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Petrobras plans to build at home

Petrobras plans to build at home
Petrobras may not, after all, place planned huge orders for deepwater drilling units with Far East yards. Rather, they could be built in Brazil itself now that domestic yards are gearing up for such work.

Petrobras may not, after all, place planned huge orders for deepwater drilling units with Far East yards. Rather, they could be built in Brazil itself now that domestic yards are gearing up for such work.

Such is the concern among the Asian yards that Daewoo, of South Korea, is already jockeying for a position in one of the Brazilian yards.

And Keppel FELS, of Singapore, is worried that conventional shipyards starved of orders for merchant vessels will muscle in on the lucrative rig-building market.

Both moves will almost certainly help drive down the cost of rig new-builds, perhaps dramatically as the backlog of existing orders starts to shrink as deliveries are made and, in some instances, new-build contracts are being cancelled or deferred.

Cheaper rigs could tempt drilling contractors and oil companies into placing further orders, and this could, in turn, drive day rates for premium rigs down, though currently this market segment is very buoyant.

The Brazilian development is the one that currently worries the Asian yards the most as Petrobras is planning a massive build programme – the largest ever for deepwater tonnage.

Having been in East Asia, window shopping at companies such as Samsung Heavy Industries, Daewoo Shipbuilding and Marine Engineering and Hyundai Heavy Industries, Petrobras has decided on a patriotic course of action.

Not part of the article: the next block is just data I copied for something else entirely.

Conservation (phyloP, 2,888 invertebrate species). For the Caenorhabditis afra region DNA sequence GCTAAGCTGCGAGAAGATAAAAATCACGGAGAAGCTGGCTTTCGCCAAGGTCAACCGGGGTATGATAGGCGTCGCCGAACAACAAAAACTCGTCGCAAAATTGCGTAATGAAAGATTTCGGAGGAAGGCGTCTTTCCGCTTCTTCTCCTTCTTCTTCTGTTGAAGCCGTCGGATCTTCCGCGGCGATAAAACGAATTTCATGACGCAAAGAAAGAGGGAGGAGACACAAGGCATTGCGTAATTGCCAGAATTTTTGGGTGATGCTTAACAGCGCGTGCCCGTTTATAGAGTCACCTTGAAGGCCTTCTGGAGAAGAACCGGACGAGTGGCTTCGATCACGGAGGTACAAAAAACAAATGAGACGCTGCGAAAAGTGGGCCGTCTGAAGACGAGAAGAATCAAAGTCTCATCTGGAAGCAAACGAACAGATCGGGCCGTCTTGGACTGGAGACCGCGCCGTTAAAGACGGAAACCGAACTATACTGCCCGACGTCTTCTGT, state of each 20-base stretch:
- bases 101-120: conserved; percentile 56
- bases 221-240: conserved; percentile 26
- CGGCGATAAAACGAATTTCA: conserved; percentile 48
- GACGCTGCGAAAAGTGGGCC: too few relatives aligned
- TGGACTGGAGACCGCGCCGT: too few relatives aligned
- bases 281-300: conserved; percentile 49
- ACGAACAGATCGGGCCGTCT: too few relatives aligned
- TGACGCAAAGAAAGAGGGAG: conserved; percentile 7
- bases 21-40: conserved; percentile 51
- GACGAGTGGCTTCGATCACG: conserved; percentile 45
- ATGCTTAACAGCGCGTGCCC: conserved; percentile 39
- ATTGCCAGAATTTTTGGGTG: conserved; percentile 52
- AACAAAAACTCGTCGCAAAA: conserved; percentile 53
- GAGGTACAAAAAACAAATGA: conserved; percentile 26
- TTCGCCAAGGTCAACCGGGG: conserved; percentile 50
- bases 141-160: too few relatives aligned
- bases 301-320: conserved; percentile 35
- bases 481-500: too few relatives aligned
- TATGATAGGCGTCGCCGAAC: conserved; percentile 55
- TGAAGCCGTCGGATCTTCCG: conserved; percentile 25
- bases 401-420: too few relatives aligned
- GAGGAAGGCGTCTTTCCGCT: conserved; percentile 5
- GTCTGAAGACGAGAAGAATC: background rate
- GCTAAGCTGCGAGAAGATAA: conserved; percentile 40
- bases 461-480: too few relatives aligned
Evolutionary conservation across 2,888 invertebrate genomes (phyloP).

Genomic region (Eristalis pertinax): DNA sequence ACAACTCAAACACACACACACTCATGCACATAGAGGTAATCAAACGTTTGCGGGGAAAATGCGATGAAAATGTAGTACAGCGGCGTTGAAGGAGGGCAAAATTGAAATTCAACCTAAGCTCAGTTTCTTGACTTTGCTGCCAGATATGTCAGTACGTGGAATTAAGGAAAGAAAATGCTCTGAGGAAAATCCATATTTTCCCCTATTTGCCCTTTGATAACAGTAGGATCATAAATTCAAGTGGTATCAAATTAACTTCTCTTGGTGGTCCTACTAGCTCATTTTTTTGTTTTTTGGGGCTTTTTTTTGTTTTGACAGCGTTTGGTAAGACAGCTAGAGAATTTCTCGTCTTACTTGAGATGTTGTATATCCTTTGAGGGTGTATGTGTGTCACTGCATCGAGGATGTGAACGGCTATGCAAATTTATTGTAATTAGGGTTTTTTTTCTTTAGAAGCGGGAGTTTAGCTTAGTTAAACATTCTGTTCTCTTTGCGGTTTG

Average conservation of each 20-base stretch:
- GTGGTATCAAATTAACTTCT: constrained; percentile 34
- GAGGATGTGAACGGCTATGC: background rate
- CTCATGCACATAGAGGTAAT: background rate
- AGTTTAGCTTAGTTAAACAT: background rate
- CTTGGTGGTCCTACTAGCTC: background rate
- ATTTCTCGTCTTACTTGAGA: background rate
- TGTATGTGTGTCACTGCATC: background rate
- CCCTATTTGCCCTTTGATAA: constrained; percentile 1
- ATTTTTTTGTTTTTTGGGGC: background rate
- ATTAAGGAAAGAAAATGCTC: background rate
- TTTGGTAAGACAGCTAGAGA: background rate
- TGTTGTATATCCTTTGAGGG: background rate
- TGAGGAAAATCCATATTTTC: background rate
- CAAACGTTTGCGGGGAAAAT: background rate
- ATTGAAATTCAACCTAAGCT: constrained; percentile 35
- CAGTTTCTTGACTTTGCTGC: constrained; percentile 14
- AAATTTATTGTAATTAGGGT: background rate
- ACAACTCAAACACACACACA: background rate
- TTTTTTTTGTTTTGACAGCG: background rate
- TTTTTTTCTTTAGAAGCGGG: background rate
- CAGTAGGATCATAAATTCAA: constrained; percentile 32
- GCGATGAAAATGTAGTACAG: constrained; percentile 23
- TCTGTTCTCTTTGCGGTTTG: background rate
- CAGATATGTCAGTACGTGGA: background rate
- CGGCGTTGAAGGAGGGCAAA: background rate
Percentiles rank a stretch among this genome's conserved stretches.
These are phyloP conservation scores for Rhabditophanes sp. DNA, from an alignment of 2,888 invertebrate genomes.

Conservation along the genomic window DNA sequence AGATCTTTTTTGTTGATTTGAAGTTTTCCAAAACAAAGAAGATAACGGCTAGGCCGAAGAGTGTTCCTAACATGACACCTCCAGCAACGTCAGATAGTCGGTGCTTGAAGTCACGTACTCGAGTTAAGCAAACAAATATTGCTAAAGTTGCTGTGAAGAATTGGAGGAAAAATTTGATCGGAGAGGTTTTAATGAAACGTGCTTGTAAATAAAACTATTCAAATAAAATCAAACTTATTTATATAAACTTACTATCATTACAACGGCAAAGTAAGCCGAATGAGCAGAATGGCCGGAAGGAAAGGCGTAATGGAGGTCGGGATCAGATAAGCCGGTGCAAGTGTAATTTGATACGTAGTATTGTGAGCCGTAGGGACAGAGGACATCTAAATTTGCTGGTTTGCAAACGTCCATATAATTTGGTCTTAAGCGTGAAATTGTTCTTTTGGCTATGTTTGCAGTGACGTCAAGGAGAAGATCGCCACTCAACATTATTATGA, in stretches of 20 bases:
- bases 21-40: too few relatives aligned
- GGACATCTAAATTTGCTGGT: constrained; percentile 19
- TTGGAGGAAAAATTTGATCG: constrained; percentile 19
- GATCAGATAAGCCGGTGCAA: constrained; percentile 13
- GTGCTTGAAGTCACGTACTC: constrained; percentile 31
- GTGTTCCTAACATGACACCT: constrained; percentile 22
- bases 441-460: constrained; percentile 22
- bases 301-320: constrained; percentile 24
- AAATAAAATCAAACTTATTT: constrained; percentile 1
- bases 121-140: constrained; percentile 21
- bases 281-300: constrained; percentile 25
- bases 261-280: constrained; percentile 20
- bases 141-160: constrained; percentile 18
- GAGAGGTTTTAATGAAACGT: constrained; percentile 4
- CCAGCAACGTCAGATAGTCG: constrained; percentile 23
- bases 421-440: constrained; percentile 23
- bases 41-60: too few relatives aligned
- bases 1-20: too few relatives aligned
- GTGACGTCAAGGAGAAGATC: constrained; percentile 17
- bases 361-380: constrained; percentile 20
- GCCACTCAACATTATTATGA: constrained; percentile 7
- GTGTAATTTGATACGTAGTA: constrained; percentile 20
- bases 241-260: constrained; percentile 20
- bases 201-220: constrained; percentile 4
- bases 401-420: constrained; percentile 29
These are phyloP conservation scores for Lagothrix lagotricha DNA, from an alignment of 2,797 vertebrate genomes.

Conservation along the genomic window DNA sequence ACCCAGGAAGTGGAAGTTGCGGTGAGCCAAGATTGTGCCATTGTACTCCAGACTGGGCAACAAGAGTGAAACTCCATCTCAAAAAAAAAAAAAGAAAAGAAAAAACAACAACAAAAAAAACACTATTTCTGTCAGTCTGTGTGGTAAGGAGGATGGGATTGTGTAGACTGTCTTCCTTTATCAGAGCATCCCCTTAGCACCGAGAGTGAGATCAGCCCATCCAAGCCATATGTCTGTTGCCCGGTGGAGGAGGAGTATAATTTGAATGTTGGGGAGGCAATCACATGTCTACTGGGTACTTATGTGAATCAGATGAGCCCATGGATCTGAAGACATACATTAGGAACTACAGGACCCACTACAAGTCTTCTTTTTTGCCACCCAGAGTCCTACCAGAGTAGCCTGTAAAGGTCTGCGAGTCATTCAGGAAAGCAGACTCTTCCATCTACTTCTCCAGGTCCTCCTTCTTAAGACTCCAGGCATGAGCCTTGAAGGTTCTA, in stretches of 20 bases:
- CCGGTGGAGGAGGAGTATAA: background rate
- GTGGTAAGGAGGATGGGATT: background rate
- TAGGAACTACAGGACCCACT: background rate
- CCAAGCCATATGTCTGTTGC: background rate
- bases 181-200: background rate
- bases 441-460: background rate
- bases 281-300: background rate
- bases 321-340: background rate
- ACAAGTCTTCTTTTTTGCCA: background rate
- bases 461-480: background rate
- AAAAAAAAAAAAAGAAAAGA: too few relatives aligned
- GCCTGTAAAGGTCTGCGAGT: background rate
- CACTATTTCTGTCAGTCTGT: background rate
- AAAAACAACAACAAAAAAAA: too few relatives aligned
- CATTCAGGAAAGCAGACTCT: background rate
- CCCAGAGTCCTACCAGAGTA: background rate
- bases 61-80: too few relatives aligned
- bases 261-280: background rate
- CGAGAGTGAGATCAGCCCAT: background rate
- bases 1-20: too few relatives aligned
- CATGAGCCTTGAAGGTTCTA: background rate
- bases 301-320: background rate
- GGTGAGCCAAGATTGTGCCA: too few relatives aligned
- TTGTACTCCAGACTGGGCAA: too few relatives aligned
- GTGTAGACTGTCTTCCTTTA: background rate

Late-July saw the company signal that the 28 deepwater units required for the massive ultra-deepwater pre-salt programme kicked off with the successful Tupi oil discovery would, in fact, be built in Brazil, with deliveries starting in 2012.

According to Seatrade Asia Online (SAO), designers such as Rio de Janeiro-based Projemar are already working up concepts. SAO reported Armando Freigedo Rodrigues, a director for consultancy Aquapor, as saying: “Right now we are seeing strong indications in the market that the Brazilian government and Transpetro are keen to build drillships in Brazil.

“They are complex vessels and these usually are constructed outside of the country, but there is a feeling now that our yards have modernised enough to be able to deliver this level of vessel. They seem ready and willing to win these orders now, which will be bad news for the Asian yards, especially those in Korea.”

The new Atlantico Sul shipyard will shortly be available to start on the programme, and Brazil is planning further new yards.

It happens that Samsung, of South Korea, has a 10% interest in Atlantico Sul shipyard, which is reported to already have $3billion of tanker orders on its books.

Another South Korean yard reported to be stalking Brazilian investment opportunities is Daewoo, plus Singapore’s Keppel FELS already has a significant presence in the shape of Keppel FELS Brasil and BrasFELS, which is regarded as one of the largest and best equipped offshore and marine yards in the Southern Hemisphere.

All told, Petrobras apparently needs more than 240 vessels, including drillships, tankers, production platforms and supply vessels, in the next five or six years.

Given local-content rules, Petrobras requires 70% of its offshore orders to be built in-country.

As a result, Energy believes that UK companies involved in the new-build drilling rig and specialist vessels supply chains should ensure that they step up monitoring of the Brazilian marketplace in readiness to pounce on opportunities.

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